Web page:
Cassini departed Titan having taken more than images, spectra, and other science data -- it also took a course change via gravity assist. Without changing the spacecraft's orbital period, the encounter decreased the orbit's inclination from 48 degrees to 44.6 degrees. Subsequent Titan encounters will each further reduce Cassini's inclination until it is basically equatorial again next March. The T-104 encounter is further described here:
Friday, Aug. 22 (DOY 234)
After Titan observations were sent to DSN stations on Earth, Saturn again commanded attention, beginning a 27 day period of observing the giant planet. First was a nearly nine-hour VIMS mosaic of Saturn's northern hemisphere; CIRS and ISS rode along.
Saturday, Aug. 23 (DOY 235)
UVIS began its observations of Saturn with a slow scan across the planet's illuminated hemisphere to form spectral images. CIRS and ISS rode along.
Sunday, Aug. 24 (DOY 236)
ISS interrupted the Saturn monopoly to first conduct a 90 minute Titan cloud monitor observation, with VIMS and CIRS riding, and then to take images of the dwarf planet Pluto against background stars. This was an optical navigation frame providing ephemeris data for use by navigators of the New Horizons Mission.
Monday, Aug. 25 (DOY 237)
The S85 command sequence entered a planned gap on the spacecraft today so that commands could be uplinked to execute Orbit Trim Maneuver (OTM) #389; normally such OTM commands would be designed based on the latest available navigation data and uplinked near real time. None were needed today, though, because Thursday's encounter targeting had been so accurate. When S85 resumed, CIRS executed a 13.5 hour mid-infrared map to determine temperatures in Saturn's upper troposphere and tropopause; ISS and VIMS rode along.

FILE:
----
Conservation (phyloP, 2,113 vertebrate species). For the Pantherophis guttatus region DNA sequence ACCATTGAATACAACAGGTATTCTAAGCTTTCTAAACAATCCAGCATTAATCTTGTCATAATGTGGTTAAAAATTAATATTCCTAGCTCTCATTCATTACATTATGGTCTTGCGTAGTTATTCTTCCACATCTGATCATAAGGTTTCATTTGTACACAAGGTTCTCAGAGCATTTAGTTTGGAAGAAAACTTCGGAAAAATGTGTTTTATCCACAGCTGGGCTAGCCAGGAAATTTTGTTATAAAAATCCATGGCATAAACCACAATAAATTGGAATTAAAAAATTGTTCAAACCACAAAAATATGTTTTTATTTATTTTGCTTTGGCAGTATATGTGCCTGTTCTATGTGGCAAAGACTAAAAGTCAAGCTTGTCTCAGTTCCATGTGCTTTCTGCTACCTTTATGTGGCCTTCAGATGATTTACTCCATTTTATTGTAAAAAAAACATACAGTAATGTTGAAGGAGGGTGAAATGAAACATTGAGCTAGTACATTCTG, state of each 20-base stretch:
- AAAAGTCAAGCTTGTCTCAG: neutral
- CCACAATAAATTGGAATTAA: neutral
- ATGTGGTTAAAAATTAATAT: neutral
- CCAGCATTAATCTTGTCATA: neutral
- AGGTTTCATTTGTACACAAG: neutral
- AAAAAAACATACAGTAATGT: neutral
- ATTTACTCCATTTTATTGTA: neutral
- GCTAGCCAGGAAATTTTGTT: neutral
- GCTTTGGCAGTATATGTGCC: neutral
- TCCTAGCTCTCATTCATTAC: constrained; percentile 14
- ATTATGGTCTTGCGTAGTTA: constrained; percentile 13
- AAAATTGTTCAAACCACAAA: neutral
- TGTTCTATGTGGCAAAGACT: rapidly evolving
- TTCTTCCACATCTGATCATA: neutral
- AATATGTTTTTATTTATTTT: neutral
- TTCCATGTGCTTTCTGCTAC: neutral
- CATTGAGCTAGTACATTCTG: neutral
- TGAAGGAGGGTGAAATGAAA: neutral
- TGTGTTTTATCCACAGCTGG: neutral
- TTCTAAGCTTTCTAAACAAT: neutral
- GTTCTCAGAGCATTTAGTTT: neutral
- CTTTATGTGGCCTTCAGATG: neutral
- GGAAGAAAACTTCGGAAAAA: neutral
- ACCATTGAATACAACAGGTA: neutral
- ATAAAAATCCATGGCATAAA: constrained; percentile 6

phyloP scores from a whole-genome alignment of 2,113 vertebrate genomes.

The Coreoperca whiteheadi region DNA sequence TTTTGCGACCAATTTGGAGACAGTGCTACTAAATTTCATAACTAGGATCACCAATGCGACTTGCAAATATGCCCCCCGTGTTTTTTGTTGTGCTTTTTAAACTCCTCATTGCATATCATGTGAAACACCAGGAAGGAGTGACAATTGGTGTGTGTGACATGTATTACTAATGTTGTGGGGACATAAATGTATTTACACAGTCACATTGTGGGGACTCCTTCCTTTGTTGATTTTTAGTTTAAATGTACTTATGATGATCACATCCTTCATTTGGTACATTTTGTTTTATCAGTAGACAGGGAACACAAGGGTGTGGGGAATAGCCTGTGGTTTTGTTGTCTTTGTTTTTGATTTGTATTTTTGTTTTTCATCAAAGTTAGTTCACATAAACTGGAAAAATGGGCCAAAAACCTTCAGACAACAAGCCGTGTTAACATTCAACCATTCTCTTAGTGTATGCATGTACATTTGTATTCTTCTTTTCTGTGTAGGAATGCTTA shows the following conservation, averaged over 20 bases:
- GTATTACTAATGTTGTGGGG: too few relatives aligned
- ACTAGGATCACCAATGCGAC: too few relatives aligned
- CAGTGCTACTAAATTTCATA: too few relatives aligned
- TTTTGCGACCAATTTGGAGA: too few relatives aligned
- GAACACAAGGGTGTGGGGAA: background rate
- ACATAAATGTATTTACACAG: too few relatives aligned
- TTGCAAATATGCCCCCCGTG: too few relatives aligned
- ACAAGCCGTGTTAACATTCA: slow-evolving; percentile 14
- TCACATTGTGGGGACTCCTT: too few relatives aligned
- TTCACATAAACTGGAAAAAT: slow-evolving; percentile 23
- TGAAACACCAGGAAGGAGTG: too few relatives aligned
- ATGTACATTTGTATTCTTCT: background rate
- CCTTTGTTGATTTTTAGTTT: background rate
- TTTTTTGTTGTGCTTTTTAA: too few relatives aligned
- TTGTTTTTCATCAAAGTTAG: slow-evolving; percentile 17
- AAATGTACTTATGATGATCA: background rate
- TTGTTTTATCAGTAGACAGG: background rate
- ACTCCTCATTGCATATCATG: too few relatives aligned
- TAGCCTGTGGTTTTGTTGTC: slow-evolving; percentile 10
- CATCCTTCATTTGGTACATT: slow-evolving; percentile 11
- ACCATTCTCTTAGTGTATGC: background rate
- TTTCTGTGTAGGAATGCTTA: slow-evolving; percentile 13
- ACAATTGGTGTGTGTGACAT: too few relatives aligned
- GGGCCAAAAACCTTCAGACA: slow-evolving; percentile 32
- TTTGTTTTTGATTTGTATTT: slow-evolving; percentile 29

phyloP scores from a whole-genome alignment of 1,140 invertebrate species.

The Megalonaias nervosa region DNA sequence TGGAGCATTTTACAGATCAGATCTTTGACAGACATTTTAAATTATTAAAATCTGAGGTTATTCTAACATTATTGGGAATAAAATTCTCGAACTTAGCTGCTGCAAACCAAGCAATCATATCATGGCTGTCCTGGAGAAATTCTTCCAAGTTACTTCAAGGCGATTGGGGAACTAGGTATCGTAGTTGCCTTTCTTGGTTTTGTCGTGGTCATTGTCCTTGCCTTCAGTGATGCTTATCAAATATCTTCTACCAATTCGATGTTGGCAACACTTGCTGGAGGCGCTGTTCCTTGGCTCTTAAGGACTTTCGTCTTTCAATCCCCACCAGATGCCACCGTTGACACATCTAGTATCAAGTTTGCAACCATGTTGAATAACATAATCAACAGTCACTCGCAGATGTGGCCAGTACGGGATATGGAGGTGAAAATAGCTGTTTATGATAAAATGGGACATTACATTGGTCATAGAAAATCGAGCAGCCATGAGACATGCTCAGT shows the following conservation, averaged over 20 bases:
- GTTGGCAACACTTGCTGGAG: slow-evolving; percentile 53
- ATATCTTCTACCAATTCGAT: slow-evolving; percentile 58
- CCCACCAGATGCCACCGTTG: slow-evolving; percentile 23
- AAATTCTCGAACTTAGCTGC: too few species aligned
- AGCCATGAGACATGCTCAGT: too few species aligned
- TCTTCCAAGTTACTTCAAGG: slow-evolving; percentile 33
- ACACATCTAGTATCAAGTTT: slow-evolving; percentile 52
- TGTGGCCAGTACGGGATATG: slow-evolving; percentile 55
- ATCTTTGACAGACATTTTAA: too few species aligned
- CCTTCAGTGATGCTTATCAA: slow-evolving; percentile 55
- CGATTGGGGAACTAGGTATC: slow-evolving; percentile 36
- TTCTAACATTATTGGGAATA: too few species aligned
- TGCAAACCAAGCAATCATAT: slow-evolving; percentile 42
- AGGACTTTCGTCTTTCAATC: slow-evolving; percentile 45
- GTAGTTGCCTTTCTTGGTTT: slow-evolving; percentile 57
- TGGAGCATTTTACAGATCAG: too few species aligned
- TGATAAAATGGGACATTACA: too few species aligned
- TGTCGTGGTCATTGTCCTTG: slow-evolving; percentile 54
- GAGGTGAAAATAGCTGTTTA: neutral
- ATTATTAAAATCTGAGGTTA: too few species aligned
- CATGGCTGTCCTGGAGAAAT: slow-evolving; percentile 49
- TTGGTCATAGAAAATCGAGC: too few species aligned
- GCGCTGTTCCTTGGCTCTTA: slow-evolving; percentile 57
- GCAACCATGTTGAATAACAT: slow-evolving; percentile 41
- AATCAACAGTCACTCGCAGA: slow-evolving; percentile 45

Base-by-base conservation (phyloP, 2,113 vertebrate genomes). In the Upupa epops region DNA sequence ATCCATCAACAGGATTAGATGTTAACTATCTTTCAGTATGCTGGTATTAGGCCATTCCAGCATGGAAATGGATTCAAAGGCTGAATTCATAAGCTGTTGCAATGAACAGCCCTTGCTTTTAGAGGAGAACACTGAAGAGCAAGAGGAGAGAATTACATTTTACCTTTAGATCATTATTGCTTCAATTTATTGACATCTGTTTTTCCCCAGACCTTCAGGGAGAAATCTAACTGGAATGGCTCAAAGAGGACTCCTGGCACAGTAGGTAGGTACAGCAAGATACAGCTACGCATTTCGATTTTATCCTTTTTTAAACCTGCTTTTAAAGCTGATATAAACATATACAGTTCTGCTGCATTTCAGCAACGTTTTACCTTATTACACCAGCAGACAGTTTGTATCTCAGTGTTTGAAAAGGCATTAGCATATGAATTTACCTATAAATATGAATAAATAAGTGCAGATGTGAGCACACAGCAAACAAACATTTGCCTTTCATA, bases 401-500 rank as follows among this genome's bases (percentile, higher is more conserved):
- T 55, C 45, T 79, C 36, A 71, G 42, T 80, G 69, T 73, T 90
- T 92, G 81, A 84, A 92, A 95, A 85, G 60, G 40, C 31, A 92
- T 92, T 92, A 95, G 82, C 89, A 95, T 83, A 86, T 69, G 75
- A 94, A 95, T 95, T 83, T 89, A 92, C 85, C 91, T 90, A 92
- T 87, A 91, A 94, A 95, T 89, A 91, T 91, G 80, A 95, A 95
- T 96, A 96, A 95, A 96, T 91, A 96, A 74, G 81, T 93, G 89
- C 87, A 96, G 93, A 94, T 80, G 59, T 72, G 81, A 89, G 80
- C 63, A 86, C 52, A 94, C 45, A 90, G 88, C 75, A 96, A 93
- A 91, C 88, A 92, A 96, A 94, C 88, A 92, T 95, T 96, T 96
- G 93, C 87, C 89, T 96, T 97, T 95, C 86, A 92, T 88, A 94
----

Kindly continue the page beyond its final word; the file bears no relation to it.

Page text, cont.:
A Cassini image featured today shows material orbiting within the Enke gap in Saturn's A ring. This material, along with the small satellite Pan (which does not appear in the image), completes an orbit around the gas giant once every 13.9 hours:
Much of Cassini's instrumentation was designed to address questions raised when the two Voyager spacecraft flew quickly through the Saturnian system a few decades ago. Today's NASA Astronomy Picture of the Day celebrates a different Voyager achievement: today marks the 25th anniversary of the Voyager-2 encounter with Neptune's moon Triton -- its final planetary encounter:
Tuesday, Aug. 26 (DOY 238)
CIRS preformed an 11 hour mid-IR temperature map of Saturn, with VIMS again riding. CIRS then occupied the last nine hours of the day staring at one location on the planet to derive composition. UVIS and VIMS rode along.
This week, the DSN communicated with and tracked Cassini on six routine occasions, using stations in Australia and Spain. A total of 5,805 individual commands were uplinked, and about 2,360 megabytes of telemetry data were downlinked at rates as high as 142,201 bits per second. Coherent Doppler-shift data and ranging data were obtained for a total of about 32 hours. As always, unprocessed ISS images are available right away for browsing:
Visit the JPL Cassini home page for more information about the Cassini Project: http://saturn.jpl.nasa.gov/